As a bachelor’s degree student of metallurgy at the College of Engineering, Pune, Pawan Rochwani was better known among his classmates and teachers for his theatre exploits than his academic performance.

“The first year, I was part of the theatre team that worked backstage. During the next three years, I was writing, acting and even directing plays. I was introduced to a whole new world of performance arts and it made me more serious about my hobby," recalls Rochwani, now 25.

Despite spending more time outside the classroom, Rochwani did relatively well in his final year, scoring a CGPA of 8.2. He was also the first person from the metallurgy department to land a job in 2016 through on-campus placements.

After a month of training, he was sent to Satara to work as a quality engineer with Swedish company Alfa Laval. He soon became too absorbed in the daily grind of a conventional 9-to-5 job, far from the excitement of his engineering days and theatre, which had been his passion since childhood.

“My work each day literally lasted under an hour, but I had to warm my desk for over nine hours. I would spend time reading online, until the human resources department decided to disable my internet access. My friends were still working with theatre artistes in other cities. The frustration resulted in falling ill quite frequently and seven months later, I quit my job," he recalls.

Rochwani went back to his family in Aurangabad and told them he had been asked to work from home. In the meantime, he started researching on a solo travel plan that he would fund with his savings. However, just days before he left, the guilt forced him to spill the beans on his job.

“My family was shocked and wondered what I was going to do. It was only when I promised to chase an MBA on my return, that they allowed me to leave," he says.

During the 52-day trip, he travelled around India and Nepal. What stood out the most during those days were the interactions he had with the residents, who told him how the art scene was organized in their own country.

“There was a lot of emphasis on collaboration and I realized it was missing in India," he says.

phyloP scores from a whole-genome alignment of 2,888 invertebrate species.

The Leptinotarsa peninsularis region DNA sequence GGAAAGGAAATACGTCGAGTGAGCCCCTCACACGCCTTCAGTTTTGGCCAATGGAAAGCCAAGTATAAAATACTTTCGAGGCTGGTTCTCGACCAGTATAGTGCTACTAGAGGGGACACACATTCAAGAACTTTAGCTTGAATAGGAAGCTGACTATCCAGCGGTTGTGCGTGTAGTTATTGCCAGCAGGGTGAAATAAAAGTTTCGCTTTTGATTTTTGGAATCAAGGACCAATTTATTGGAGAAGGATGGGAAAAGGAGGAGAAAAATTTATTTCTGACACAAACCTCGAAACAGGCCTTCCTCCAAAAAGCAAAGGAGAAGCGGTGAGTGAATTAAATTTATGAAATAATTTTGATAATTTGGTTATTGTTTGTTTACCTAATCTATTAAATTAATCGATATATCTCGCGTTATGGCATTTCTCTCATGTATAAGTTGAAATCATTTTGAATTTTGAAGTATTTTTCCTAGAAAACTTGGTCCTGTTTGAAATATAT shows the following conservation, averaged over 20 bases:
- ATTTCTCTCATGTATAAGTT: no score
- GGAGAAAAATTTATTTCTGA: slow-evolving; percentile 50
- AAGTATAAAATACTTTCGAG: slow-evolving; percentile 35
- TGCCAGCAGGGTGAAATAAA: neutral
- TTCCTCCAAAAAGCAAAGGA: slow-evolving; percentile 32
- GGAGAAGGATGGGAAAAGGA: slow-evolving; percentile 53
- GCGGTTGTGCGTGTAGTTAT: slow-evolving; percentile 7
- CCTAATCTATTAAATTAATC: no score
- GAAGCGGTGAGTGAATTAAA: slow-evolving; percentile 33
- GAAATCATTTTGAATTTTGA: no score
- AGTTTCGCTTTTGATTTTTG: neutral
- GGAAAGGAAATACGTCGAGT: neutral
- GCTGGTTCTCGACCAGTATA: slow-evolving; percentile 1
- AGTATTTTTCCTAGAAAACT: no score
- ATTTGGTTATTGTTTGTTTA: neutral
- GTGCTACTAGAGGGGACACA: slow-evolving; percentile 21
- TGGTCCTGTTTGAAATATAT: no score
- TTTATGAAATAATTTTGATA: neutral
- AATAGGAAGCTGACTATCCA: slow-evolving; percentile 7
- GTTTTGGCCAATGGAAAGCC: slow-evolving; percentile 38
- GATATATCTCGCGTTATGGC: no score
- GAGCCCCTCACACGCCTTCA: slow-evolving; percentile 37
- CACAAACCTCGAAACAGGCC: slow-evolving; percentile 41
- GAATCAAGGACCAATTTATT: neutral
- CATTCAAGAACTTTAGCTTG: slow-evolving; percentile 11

So, in 2017, along with his junior at college, Kshitija Sarda, Rochwani founded Platform For Artists (PFA), a space to create a chain of artistes across India.

The building challenge

After returning from the trip, Rochwani put out a post on social media to invite other artists for a discussion, and followed it up with a similar exercise in seven other cities. Most of the responses reflected a need for a platform that would help them stay connected and reach out for opportunities to collaborate. Though it sowed the seeds of an idea, it took a while for it to transform into a concrete business plan.

The initial thought of setting up Platform For Artists as a social network for artists was scrapped in a jiffy. It initially started as a space for ticketed meet-ups and workshops in April 2017. To run operations, Rochwani took a loan of 1.5 lakh from his parents, and three months after the start, Sarda and joined the platform.

On her suggestion, the meet-ups transformed into artist getaways in other towns and cities. “The first one was in Manali, and though it was quite popular, the numbers dropped after the fourth trip. We realized that we were doing these getaways too frequently. Besides, we weren’t making money, so we had to sit back and think of a better plan," Rochwani says.

After another loan of around 2.5 lakh and an experiential art show in April 2018 that tanked, the two were at their wits’ end. They still needed an idea that would fetch them money—and that came through a practice that had been a part of the Platform For Artists’ work all along.

“Whenever we had an inquiry, say for a photographer or a graffiti artist, we would simply connect the two. One fine day, it struck us that this could be a role that could earn us money and balance the business and creative aspects of our platform," Rochwani says.

In January this year, Platform For Artists launched their website through which an artist could be hired. If the deal worked out, the artist would pay them 15% of the project value as commission. For the first few months, they approached brands, event companies, restaurants and wedding planners on their own. By June, they had started receiving inquiries for artists.

So far, PFA has helped provide faculty for a media institute in Uttarakhand, graphic artists for a startup in Bengaluru, hosted comedy and music events for corporates and photographers for 30-odd weddings in the season ahead. Besides, they have a database of 26,500 registered artists. “A friend once told me that in business, risk is equal to profit. We took a while to arrive at the idea, but I’m happy to say that these days, we are finally making money," Rochwani says.

Career Detour features people who quit their 9-to-5 jobs and made their passion work. Write to us at businessoflife@livemint.com

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